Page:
THE lifespan of a bottle usually ends once its contents have been emptied. But some bottles either have sentimental value or are too beautiful to throw in the trash—so Clive Prevatt of LickaLamp gives them a second life by transforming them into practical pieces of art.
For the past four years LickaLamp has been offering its clients the option of ‘upcycling’ or repurposing bottles by turning them into hand crafted lamps. Their creations which include lamps made from bottles of various shapes and sizes always draw a mixture of reactions ranging from awe and disbelief to curiosity said Prevatt who founded LickaLamp.
“Many are initially puzzled as they try to figure out how they were made. Many also have an ‘Aha!’ moment as they realise what they could do with that special bottle they have been keeping,” he said.
All of LickaLamp’s creations are crafted by hand. They include battery operated or plug-in downlighters, pendant and desk lamps. Most of the bottles sourced by LickaLamp were destined for the landfill, others were on their way to the recycling plant. Now they are beautiful conversation starters.
“In a nod to history, our signature lines are made using some of the Caribbean’s finest rum bottles, but we make our lamps from a wide range of bottles,” said Prevatt. LickaLamp also works on customised orders for persons who are looking for unique gift ideas or are thrilled at the idea of repurposing their favourite bottle which carries sentimental value. Some of the most memorable bottles the company has transformed into lamps include a cognac bottle in the shape of a viking ship, a wine bottle shaped like a bunch of grapes, and a sambuca bottle shaped in the form of a light bulb.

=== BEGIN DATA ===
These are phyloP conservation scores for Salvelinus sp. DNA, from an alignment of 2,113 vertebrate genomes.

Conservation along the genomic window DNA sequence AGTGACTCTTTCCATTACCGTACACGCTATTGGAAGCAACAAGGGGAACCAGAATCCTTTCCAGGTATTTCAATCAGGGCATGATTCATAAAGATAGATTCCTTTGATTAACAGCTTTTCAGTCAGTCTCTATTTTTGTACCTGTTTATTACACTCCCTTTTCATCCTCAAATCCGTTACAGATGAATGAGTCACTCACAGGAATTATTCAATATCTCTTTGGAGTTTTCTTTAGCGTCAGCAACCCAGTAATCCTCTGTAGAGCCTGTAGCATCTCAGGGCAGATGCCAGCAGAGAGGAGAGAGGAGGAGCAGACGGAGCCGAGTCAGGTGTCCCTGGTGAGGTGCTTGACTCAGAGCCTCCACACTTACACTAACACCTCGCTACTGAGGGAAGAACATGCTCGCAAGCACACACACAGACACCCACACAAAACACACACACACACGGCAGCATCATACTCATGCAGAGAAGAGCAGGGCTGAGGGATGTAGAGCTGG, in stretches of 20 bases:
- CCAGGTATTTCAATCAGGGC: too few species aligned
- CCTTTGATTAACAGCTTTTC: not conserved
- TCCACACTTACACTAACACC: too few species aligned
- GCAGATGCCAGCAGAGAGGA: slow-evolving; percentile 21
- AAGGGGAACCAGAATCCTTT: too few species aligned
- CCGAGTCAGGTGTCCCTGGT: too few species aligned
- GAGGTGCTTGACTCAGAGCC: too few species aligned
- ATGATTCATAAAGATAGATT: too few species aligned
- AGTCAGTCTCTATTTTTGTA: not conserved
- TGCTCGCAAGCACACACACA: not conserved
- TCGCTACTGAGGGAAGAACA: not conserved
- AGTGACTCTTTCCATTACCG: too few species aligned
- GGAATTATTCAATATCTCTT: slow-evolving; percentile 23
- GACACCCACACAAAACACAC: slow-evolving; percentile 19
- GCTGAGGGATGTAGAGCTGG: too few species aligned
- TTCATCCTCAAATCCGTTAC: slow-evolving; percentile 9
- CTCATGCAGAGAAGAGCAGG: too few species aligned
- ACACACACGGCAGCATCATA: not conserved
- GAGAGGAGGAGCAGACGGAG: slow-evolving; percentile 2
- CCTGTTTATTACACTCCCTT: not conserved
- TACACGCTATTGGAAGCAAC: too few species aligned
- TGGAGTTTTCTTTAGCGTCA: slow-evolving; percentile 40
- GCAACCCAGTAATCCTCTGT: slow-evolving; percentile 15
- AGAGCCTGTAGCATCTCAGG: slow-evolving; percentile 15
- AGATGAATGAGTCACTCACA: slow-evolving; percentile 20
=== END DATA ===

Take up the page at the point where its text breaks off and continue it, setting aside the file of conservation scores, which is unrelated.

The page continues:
Many of their lamps are made using local teak and other woods, other materials like metal piping are also utilised in the process. Several of their designs also feature vintage edison bulbs.
LickaLamp is a one-man operation. Prevatt does the glass cutting, wood working and electrical aspects of the job. He told Kitcharee that LickaLamp started by accident four years ago. While doing social media marketing for another brand, TriniThingi, a picture of a chandelier made from whiskey bottles popped up in his Pinterest feed.
“That moment of inspiration was followed by a period of extensive online research, prototyping and the eventual development of our own method and design aesthetic,” explained Prevatt.
The smiles and comments from admirers who see the lamps provide him with the motivation to continue, added Prevatt.